It’s a bank with a difference: on its current account you have to pay a £3 monthly fee which “goes towards the cost of running your current account”, and you’ll earn zero interest on balances. But considering that banks typically fund their ‘free’ accounts with hidden costs and high charges on overdrafts; and the fact most tempting high in-credit interest rates get slashed soon after you join and this £3 charge suddenly feels very reasonable. Additionally, an overdraft facility of £2,000 is available. 

The biggest benefit to this account is it’s honest and transparent. It publishes details of every organisation that it lends to on its website and claims to lend only to companies that have a positive impact on the planet. It is strikingly the most ethical bank on tax avoidance strategies, according to Ethical Consumer

The final feather in the cap for Tridos bank is the fact that Friends of the Earth have worked with it for nearly 13 years. The charity is currently appealing to its customers to take out an account with the bank. For every new customer the bank will donate £40 to the charity once your balance reaches £100. 

Ecology Building Society 

The Good Shopping Guide rates the Ecology Building Society second for its general ethical policies and practicals. 

In terms of the climate, the building society says it is dedicated to using customers’ savings to support mortgage lending on properties and projects that respect the environment. It promises a ‘fair financial return’ for this.

The Ecology Building Society does not offer current accounts. This climate conscious bank is a good option for anyone who needs a mortgage for a property that will benefit local communities or the environment, such as someone planning to build an eco house.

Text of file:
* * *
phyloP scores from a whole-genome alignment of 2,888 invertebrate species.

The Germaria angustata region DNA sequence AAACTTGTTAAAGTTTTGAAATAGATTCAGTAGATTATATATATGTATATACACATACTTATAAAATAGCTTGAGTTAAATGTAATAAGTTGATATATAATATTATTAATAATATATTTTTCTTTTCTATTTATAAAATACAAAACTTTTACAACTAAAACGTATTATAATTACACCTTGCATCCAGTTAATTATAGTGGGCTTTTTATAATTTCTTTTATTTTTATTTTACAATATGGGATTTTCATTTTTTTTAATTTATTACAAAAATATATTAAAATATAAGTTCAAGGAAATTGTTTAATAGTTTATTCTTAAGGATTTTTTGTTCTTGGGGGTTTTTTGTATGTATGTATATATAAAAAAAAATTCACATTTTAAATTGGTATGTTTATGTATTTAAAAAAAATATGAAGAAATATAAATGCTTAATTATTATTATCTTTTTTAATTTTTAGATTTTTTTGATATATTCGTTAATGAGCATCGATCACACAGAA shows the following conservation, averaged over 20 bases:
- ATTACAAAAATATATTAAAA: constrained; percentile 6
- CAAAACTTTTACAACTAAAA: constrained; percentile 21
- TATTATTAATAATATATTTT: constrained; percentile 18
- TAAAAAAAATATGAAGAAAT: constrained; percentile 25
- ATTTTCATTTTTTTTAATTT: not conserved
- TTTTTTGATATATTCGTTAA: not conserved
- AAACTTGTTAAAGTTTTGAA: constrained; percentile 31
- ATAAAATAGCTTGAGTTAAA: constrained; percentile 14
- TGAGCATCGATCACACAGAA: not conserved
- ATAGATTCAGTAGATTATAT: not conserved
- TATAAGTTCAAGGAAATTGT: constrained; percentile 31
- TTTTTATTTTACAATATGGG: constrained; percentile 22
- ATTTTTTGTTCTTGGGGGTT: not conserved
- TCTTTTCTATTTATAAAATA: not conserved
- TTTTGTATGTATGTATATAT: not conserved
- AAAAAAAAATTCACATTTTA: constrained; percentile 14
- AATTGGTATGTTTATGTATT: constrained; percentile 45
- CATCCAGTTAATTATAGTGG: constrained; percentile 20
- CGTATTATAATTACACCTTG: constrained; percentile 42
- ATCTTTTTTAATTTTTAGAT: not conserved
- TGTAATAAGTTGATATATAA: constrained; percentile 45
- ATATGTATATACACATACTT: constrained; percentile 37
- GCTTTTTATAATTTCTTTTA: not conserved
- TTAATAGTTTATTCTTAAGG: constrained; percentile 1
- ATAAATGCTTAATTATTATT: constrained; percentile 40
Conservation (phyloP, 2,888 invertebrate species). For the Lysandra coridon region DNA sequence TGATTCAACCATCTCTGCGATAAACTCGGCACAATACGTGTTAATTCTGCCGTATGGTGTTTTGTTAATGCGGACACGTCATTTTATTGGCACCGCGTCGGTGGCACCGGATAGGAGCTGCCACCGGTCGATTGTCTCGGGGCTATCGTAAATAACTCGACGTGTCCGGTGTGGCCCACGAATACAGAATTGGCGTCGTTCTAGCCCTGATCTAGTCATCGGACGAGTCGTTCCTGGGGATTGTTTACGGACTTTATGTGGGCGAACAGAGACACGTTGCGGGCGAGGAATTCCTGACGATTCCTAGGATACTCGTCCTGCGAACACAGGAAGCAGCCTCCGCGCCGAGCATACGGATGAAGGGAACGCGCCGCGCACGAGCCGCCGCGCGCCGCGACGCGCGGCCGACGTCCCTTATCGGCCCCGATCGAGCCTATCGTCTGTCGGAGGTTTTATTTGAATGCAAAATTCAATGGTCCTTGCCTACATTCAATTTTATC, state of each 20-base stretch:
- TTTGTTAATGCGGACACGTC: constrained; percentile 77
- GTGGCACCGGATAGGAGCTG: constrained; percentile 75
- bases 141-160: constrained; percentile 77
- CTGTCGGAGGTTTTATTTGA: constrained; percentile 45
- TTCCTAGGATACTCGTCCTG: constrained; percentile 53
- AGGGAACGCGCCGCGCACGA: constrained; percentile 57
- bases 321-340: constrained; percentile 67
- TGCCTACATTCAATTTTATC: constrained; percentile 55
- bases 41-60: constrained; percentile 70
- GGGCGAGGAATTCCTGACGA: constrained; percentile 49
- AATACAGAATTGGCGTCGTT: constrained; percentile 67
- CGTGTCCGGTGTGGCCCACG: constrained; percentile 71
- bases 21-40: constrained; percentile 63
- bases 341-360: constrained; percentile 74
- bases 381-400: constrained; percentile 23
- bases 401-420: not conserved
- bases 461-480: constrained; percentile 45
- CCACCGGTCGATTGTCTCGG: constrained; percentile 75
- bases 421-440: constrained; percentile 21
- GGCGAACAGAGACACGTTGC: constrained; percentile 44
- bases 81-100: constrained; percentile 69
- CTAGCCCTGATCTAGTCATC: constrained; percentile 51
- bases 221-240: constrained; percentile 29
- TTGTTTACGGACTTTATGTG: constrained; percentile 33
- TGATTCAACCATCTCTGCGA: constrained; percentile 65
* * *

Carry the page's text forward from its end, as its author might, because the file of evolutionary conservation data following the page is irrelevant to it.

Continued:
Nationwide

If you’re after range and flexibility, then the world’s largest building society, Nationwide, probably offers the most options.

In 2016 it became the first high street financial services provider in the UK to achieve triple recertification to the Carbon Trust Standards for its “holistic approach” to managing carbon, water and waste throughout everything it does.

As a building society it doesn’t come weighed down with fossil fuel investments and claims it is ‘committed to managing our resources in ways that protect and support the long-term interests of our associates, our members and the communities in which we live and work’. Read more on their impact here. 

Cumberland Building Society

As in independent regional building society, Cumberland claims to take its social and ethical responsibilities seriously. Its environmental policy aims to manage and reduce its environmental impacts through ‘ongoing energy conservation, recycling and waste reduction’ and as a mutual organisation it does not need to maximise profit for external shareholders, so it can afford to stick to its ethics.

This bank offers a free current account and will switch all your data over for you, so you don’t have to. It also offers a business account, savings and mortgages. You can read stories of how it benefits people in the community here.